NEW YORK (Reuters) - Economists who believe history tends to repeat itself can be forgiven for approaching the 20th anniversary of the 1987 stock market crash with a sense of trepidation.
Leading up to the “Black Monday” rout on Wall Street, a massive budget shortfall, falling dollar and burgeoning trade deficit clouded the horizon for the U.S. economy, even as the Dow hit a string of record highs.
Since the start of this decade, the U.S. budget has swung from surplus to deficit, the dollar has slid to record lows and a huge hole remains in the trade balance — only now it’s nearly twice as big compared to the overall economy.
Transcripts from the Federal Reserve’s meeting a month before the 1987 crash show similar issues were on the minds of policy makers.
Investors were also concerned, particularly after a bond market rout in the wake of a precipitous drop in the dollar during the two years leading up to the October 19, 1987, crash.
“Eventually the dollar broke and that crushed the bond market,” said William O’Donnell, head of U.S. interest rate strategy and research with UBS in Stamford, Connecticut.
“Part of that was weakness in the dollar caused a flight of foreign investors and eventually what that did, the combination of higher rates, just eventually crushed the stock market.”
Then, as now, the U.S. looked abroad for cures to the economy’s maladies. Officials pressed West Germany and Japan, which had large trade surpluses, to stimulate their domestic economies so their imports of U.S. goods would rise.
Today, they decry a global “savings glut” as the culprit behind the huge U.S. trade deficit, a shortfall that also weighs on the withering dollar.
The greenback has tanked against a host of other currencies, raising concerns it may spark U.S. inflation, scare off foreign investors and undermine Europe’s economy.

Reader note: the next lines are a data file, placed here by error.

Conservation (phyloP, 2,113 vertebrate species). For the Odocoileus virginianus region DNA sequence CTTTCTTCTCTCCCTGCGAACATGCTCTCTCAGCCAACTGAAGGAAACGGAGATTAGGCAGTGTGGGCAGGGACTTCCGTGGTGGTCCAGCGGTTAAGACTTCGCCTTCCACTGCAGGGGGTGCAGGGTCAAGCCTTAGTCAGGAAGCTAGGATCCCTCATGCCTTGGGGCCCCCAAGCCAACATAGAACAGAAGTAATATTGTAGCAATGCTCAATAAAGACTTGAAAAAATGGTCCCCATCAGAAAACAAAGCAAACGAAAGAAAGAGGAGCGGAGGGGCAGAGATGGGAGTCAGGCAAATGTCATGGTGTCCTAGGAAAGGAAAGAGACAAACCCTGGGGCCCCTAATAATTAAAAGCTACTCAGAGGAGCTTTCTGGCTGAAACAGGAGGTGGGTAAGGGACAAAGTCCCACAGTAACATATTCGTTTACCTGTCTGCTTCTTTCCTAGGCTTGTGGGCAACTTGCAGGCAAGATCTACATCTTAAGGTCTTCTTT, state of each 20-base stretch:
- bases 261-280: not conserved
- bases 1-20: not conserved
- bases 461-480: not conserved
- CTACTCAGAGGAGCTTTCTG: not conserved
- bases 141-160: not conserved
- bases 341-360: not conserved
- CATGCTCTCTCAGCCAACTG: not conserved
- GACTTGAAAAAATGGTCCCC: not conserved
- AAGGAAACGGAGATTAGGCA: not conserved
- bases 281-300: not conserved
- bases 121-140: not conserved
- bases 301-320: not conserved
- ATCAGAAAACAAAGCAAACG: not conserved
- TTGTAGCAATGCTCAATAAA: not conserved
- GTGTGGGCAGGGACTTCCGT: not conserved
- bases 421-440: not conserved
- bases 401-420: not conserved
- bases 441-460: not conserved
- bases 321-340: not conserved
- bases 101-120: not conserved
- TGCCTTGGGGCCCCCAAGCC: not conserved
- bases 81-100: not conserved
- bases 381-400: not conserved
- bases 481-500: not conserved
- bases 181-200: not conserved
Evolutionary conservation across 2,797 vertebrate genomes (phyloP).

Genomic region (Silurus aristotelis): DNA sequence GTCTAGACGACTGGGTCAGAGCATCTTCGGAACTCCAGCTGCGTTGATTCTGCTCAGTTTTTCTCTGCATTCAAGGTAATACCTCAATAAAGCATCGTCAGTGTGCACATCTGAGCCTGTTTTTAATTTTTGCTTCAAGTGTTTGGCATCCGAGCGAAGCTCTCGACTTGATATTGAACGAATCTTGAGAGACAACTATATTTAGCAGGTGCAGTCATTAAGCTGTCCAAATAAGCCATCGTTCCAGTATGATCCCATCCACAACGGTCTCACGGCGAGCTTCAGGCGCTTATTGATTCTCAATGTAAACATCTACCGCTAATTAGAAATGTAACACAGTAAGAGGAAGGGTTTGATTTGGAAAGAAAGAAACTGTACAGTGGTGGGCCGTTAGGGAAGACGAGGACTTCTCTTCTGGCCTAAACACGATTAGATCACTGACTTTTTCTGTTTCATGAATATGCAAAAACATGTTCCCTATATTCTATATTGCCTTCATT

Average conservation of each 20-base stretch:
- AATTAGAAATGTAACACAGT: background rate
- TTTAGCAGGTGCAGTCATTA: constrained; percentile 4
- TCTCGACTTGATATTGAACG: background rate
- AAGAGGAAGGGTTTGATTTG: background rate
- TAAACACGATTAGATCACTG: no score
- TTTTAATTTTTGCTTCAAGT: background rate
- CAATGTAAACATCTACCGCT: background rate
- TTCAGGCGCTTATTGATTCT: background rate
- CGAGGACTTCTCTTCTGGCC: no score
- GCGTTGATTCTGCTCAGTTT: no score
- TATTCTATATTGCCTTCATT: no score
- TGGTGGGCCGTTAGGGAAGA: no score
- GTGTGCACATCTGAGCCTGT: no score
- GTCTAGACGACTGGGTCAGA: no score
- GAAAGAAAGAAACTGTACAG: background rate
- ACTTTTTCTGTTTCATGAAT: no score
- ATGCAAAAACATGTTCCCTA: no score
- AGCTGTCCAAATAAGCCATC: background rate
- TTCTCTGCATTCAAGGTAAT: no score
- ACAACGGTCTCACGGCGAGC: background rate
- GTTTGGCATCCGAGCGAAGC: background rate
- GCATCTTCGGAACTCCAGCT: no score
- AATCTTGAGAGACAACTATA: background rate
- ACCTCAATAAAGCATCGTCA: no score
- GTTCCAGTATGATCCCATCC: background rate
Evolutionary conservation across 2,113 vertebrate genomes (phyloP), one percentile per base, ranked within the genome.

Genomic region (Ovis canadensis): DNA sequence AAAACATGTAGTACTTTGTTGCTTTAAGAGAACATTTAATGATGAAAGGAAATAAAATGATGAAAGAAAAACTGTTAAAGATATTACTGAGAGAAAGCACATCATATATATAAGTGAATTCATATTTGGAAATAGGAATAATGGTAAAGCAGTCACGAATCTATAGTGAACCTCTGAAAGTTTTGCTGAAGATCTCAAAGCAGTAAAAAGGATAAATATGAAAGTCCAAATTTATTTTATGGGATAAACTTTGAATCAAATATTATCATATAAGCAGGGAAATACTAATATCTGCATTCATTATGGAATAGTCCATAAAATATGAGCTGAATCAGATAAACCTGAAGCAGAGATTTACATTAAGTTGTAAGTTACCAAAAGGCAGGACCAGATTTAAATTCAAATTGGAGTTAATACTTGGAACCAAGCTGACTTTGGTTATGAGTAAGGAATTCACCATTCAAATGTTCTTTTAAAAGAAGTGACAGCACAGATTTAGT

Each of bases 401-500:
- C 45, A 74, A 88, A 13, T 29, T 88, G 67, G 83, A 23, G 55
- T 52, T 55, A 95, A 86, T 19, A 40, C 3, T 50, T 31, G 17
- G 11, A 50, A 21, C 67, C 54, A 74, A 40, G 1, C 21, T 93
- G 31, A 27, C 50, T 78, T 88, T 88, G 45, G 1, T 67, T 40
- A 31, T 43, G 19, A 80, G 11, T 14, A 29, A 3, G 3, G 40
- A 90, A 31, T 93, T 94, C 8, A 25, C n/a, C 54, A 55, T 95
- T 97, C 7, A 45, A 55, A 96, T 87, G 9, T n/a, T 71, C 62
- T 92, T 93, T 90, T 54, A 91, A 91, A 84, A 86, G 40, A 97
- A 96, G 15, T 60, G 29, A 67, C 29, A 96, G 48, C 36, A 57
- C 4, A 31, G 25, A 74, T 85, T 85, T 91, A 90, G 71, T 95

In recent years the U.S. has also embarked on a campaign of jawboning and cajoling the Chinese into allowing their currency to rise against the greenback to close the trade gap.
Which brings us back to 1987, when aggressive U.S. efforts to get Germany to help support the dollar were blamed for contributing to the stock market tailspin
In a survey of overseas officials and economists after the 1987 crash, Reuters reported: “Most of those interviewed said a basic reason for the selloff was the imbalances in the world financial system created by the failure of the Reagan Administration to reduce its budget and trade deficits.”
Though some conditions are the same 20 years on, there are also very big differences, analysts argue.
“The main dissimilarity, which I think is the most important story these days, is that the market in ‘87 was dramatically overpriced before all that happened,” said Bill Tedford, director of fixed income strategy at Little Rock, Arkansas-based Stephens Capital Management.
By a common method of measuring stocks’ value, Tedford said, Wall Street was 35 percent overvalued in October 1987.
“Fast forward to today and by the same measure the market is 35 percent undervalued,” Tedford added.
The budget deficit is also smaller now as a percentage of gross domestic product than it was back then. And while the dollar is sickly and the trade deficit huge, some argue the effect on interest rates has diminished.
“There doesn’t seem to be the same toxic link between external deficits and interest rates that people have so long feared,” said O’Donnell at UBS.
Meanwhile, if there is a bubble, it’s more likely to be in housing, not stocks, and that has already popped.
In fact, this may be a better comparison to 1987. Some saw that crisis as a prelude to the housing slump at the end of that decade, which proved a more serious drag on the economy.
This may be the most daunting imbalance facing the United States, as markets struggle to come to grips with the persistent fall in house prices and new home building.
“Housing is terrifying,” said Princeton economist and New York Times columnist Paul Krugman. “The dollar much less so.”